The Art of Reflection through “Bloodchild”

Knowing that the end was near, I tried today to make sense of this semester’s work in what I think was the most effective way. I reread “Bloodchild.” I have heard it echoed across the blog and in the classroom that in order to make sense of what we were doing at any point, there always seemed to be value in recalling “Bloodchild.” So, I began to wonder what it was about Butler’s short story that stood out to me as emblematic of the class.

The opening line, “[m]y last night of childhood began with a visit home,” (3) was one that did not stand out to me upon first reading it. Three months later, I feel as though my last night of ignorance began with reading “Bloodchild.” I do not mean to say that I am enlightened or that I am no longer ignorant. There are plenty of issues that I know not enough about. However, Butler forced me right from the beginning to face my ignorance on areas of gender, race, and relationships. Luckily, though her work pushed me greatly, it also acted as a preserve as I underwent some great pressure throughout the semester. Beyond helping me work through the expected (that is, the rest of her work), Butler’s short story anticipated so much of what would happen to individuals, the class, and the nation this fall. While I could not have expected mass shootings in Las Vegas and Sutherland Springs, “Bloodchild” was there, anchoring me while desperately┬áconsidering the irrationality of gun violence. The inversion of gender role and the risks dealing with partners helped articulate thoughts I had upon entering new relationships this semester.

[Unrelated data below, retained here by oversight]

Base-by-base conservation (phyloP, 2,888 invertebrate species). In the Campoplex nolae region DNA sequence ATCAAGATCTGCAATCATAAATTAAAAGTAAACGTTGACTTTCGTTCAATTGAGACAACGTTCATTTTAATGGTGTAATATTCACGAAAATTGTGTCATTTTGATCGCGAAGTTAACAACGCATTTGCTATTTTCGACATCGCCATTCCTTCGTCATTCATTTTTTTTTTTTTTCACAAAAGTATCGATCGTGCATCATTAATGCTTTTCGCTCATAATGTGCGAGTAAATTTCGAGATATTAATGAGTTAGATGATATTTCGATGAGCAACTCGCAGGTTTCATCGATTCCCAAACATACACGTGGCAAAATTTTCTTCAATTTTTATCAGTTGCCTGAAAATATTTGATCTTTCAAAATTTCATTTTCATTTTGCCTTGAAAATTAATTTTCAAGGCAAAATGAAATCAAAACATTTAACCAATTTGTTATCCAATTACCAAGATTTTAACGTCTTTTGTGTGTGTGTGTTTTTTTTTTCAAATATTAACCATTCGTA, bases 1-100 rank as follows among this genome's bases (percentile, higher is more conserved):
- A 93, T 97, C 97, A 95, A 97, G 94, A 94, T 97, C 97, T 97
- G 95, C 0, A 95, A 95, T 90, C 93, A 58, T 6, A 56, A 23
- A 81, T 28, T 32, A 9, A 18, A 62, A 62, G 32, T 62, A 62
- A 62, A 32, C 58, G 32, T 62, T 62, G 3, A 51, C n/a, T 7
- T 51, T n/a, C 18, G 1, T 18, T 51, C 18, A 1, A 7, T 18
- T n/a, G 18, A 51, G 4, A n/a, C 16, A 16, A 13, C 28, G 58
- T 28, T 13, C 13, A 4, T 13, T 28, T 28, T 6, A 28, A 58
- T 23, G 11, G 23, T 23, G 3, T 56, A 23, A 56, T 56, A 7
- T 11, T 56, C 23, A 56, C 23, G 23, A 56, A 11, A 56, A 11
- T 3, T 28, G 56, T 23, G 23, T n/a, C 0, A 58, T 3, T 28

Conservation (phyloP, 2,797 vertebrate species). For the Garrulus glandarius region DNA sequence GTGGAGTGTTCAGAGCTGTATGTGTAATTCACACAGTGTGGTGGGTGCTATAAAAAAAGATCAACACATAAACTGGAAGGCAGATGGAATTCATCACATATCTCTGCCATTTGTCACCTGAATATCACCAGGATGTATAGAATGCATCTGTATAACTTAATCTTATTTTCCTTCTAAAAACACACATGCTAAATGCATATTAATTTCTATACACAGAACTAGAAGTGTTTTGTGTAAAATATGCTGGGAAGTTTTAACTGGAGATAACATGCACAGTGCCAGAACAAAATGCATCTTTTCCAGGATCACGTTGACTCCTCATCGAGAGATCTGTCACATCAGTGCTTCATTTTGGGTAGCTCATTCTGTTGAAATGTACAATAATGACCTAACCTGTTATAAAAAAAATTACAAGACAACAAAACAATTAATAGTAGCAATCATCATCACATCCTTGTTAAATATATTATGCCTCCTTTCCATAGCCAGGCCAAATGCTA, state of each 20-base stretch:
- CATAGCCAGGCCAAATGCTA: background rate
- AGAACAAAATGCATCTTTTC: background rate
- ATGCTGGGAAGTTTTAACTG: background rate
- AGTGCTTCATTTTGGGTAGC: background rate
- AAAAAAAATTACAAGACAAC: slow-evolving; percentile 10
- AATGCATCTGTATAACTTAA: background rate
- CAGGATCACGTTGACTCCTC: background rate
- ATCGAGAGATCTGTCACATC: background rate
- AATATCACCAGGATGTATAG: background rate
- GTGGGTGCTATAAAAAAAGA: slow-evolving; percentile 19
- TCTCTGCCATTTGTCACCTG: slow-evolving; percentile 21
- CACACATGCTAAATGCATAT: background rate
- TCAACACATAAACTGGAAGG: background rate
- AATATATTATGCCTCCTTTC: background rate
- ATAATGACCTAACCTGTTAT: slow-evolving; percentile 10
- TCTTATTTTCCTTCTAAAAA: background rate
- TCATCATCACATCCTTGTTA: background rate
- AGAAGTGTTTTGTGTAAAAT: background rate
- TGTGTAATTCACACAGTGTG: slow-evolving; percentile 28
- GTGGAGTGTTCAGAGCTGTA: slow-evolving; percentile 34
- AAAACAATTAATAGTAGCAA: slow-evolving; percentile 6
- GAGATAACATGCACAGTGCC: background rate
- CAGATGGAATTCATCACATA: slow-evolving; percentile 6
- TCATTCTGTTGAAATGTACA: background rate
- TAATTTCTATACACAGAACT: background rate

I also was able to retroactively extract bits from the novels out of “Bloodchild” and discover their origins. I saw need and compulsion at work in Gan’s love for his family as well as the Boyd enclave. I tried to work through cloudy situations of consent (or nonconsent) both when the children are drinking eggs and when Shori was biting Wright. I even faced the problem of consent and a child’s lack in Gan’s early interactions with T’Gatoi and Akin’s kidnapping.

Thus, it makes sense that this text was presented to us first. It is a tool for reflection. A semester later, the imagery is still profound and rather horrific. The story has lost none of its potency and hopefully never will. I need this text in as I begin to grapple with our nation’s trajectory. “Bloodchild” is therefore crucial in looking back and moving forward. In the afterword, Butler referred to “Bloodchild” as an “effort to ease an old fear” (30). Just as she used writing to work through what seems unthinkable, I too will strive to use my reading of it as life preserver as I tread the water ahead.

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